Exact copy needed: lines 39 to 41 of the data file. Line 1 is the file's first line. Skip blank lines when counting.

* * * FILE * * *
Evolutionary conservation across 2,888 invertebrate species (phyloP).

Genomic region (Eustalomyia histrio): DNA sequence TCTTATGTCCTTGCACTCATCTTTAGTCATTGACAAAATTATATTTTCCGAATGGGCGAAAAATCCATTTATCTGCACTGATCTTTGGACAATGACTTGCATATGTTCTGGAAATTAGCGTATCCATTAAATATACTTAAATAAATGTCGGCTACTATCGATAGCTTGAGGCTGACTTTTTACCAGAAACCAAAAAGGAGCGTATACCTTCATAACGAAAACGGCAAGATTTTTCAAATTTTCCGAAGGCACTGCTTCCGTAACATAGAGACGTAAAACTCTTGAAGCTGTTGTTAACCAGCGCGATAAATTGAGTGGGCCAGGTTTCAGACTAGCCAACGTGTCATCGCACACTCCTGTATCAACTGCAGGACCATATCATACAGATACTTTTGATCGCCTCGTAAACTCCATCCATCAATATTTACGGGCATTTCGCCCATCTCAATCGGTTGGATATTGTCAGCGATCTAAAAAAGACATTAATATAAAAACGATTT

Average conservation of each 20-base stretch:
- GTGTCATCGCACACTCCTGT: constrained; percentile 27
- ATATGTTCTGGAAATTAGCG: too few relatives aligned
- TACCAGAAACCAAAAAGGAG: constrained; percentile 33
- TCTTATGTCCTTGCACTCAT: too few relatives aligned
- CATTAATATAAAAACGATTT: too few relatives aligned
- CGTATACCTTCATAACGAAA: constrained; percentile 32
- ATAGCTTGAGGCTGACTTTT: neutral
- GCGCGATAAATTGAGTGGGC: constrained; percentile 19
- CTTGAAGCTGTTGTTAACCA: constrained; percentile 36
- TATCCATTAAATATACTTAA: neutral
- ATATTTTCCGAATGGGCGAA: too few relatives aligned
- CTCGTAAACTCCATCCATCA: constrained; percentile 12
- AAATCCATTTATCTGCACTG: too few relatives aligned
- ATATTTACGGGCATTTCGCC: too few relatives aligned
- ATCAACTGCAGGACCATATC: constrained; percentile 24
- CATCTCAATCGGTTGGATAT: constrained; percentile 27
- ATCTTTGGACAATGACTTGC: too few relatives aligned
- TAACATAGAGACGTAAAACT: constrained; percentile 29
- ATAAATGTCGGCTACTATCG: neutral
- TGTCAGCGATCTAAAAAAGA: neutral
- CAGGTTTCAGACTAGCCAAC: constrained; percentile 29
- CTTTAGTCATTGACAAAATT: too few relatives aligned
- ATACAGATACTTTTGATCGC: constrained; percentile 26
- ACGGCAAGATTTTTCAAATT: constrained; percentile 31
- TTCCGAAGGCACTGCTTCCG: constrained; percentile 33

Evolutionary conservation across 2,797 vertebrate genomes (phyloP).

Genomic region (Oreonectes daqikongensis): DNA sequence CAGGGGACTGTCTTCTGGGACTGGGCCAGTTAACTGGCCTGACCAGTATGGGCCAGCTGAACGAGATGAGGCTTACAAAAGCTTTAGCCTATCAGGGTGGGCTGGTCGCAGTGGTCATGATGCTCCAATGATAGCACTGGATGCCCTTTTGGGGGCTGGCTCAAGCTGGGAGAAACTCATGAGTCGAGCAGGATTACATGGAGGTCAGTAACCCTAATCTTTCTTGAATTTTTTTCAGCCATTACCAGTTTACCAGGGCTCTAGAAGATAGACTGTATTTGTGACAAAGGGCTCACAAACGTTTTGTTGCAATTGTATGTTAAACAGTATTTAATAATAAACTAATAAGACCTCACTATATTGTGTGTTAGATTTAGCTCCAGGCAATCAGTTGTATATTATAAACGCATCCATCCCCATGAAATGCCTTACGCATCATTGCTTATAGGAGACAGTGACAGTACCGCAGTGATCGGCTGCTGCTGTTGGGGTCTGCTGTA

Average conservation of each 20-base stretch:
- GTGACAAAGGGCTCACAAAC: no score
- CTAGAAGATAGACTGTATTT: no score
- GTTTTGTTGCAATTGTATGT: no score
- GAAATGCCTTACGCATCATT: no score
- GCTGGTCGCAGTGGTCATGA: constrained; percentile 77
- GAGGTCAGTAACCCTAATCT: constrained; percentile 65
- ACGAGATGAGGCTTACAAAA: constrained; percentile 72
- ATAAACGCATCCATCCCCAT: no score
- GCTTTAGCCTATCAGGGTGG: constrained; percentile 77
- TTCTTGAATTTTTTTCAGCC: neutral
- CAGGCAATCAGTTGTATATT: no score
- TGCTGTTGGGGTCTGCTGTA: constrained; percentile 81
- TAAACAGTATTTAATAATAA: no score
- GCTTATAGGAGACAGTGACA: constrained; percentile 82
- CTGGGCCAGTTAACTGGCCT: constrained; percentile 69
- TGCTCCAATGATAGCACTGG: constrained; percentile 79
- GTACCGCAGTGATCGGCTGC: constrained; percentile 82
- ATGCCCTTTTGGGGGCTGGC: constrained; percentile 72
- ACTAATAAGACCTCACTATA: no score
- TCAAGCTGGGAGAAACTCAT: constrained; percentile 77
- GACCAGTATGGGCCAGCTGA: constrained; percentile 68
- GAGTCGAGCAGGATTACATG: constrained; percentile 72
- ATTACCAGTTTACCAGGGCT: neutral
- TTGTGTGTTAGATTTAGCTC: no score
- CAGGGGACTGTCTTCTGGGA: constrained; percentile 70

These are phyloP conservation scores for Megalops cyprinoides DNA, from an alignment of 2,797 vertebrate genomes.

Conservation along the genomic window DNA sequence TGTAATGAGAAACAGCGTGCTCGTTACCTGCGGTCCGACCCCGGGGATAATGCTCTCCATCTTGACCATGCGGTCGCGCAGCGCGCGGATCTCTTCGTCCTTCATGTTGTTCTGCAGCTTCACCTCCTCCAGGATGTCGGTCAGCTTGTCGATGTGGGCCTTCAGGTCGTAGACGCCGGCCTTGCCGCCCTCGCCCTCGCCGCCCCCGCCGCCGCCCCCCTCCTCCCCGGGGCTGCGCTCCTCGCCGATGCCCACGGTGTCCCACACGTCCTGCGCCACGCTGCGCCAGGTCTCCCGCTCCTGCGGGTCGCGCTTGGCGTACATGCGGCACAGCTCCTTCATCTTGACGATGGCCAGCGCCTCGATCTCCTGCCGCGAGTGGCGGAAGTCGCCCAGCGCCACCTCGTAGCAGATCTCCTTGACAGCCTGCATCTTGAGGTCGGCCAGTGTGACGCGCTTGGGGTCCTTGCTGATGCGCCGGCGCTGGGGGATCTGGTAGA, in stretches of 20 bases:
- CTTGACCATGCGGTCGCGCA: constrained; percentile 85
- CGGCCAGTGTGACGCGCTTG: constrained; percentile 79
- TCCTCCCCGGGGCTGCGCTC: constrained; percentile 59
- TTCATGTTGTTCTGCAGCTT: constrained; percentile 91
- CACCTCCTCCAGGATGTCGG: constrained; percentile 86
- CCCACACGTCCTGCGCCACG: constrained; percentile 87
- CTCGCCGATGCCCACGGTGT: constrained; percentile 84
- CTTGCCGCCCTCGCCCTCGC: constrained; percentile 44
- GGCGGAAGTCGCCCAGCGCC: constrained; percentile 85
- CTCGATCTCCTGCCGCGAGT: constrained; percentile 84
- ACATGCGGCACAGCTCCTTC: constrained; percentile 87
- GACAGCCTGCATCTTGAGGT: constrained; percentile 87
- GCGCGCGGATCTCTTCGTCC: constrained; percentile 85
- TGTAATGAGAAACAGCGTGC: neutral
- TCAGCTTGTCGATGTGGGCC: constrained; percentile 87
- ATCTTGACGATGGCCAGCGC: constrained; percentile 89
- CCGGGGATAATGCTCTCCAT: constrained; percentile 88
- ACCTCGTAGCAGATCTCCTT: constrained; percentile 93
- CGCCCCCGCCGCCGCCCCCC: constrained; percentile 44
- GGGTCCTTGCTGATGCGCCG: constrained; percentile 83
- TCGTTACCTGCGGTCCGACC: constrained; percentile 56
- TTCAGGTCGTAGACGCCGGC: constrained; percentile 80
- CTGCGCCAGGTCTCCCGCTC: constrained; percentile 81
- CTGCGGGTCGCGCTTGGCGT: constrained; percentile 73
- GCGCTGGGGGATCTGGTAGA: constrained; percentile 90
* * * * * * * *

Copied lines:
- ATAAACGCATCCATCCCCAT: no score
- GCTTTAGCCTATCAGGGTGG: constrained; percentile 77
- TTCTTGAATTTTTTTCAGCC: neutral